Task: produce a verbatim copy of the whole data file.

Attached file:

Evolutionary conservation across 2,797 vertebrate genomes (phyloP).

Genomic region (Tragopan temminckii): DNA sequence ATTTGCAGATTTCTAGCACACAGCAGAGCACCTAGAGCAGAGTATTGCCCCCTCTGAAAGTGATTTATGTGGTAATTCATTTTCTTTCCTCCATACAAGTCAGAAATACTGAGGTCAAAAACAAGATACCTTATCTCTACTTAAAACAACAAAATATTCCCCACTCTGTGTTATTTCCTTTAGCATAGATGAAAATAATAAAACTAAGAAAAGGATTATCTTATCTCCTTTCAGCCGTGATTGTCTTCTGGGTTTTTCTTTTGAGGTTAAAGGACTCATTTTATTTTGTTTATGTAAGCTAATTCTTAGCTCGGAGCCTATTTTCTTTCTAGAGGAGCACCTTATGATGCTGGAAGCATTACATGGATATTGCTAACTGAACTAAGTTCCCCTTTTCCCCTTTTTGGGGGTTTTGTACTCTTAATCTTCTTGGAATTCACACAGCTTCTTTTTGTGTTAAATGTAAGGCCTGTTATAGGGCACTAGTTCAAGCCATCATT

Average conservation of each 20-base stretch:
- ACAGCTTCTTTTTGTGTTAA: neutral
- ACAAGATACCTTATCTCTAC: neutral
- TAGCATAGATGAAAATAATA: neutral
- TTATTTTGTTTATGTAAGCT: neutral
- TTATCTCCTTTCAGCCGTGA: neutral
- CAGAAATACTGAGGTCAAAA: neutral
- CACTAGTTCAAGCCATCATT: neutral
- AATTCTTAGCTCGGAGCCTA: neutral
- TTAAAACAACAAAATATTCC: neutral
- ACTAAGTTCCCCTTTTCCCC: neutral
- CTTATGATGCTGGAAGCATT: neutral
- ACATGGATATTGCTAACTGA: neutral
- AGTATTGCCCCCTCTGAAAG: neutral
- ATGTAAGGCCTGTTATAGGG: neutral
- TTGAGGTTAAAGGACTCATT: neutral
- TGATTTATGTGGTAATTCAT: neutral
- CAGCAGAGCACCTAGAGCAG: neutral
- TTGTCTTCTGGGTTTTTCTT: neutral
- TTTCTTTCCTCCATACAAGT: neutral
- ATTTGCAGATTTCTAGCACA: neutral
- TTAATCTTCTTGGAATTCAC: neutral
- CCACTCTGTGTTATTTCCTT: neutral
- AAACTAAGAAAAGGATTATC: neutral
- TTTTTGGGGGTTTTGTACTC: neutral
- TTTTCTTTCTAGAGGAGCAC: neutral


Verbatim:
Evolutionary conservation across 2,797 vertebrate genomes (phyloP).

Genomic region (Tragopan temminckii): DNA sequence ATTTGCAGATTTCTAGCACACAGCAGAGCACCTAGAGCAGAGTATTGCCCCCTCTGAAAGTGATTTATGTGGTAATTCATTTTCTTTCCTCCATACAAGTCAGAAATACTGAGGTCAAAAACAAGATACCTTATCTCTACTTAAAACAACAAAATATTCCCCACTCTGTGTTATTTCCTTTAGCATAGATGAAAATAATAAAACTAAGAAAAGGATTATCTTATCTCCTTTCAGCCGTGATTGTCTTCTGGGTTTTTCTTTTGAGGTTAAAGGACTCATTTTATTTTGTTTATGTAAGCTAATTCTTAGCTCGGAGCCTATTTTCTTTCTAGAGGAGCACCTTATGATGCTGGAAGCATTACATGGATATTGCTAACTGAACTAAGTTCCCCTTTTCCCCTTTTTGGGGGTTTTGTACTCTTAATCTTCTTGGAATTCACACAGCTTCTTTTTGTGTTAAATGTAAGGCCTGTTATAGGGCACTAGTTCAAGCCATCATT

Average conservation of each 20-base stretch:
- ACAGCTTCTTTTTGTGTTAA: neutral
- ACAAGATACCTTATCTCTAC: neutral
- TAGCATAGATGAAAATAATA: neutral
- TTATTTTGTTTATGTAAGCT: neutral
- TTATCTCCTTTCAGCCGTGA: neutral
- CAGAAATACTGAGGTCAAAA: neutral
- CACTAGTTCAAGCCATCATT: neutral
- AATTCTTAGCTCGGAGCCTA: neutral
- TTAAAACAACAAAATATTCC: neutral
- ACTAAGTTCCCCTTTTCCCC: neutral
- CTTATGATGCTGGAAGCATT: neutral
- ACATGGATATTGCTAACTGA: neutral
- AGTATTGCCCCCTCTGAAAG: neutral
- ATGTAAGGCCTGTTATAGGG: neutral
- TTGAGGTTAAAGGACTCATT: neutral
- TGATTTATGTGGTAATTCAT: neutral
- CAGCAGAGCACCTAGAGCAG: neutral
- TTGTCTTCTGGGTTTTTCTT: neutral
- TTTCTTTCCTCCATACAAGT: neutral
- ATTTGCAGATTTCTAGCACA: neutral
- TTAATCTTCTTGGAATTCAC: neutral
- CCACTCTGTGTTATTTCCTT: neutral
- AAACTAAGAAAAGGATTATC: neutral
- TTTTTGGGGGTTTTGTACTC: neutral
- TTTTCTTTCTAGAGGAGCAC: neutral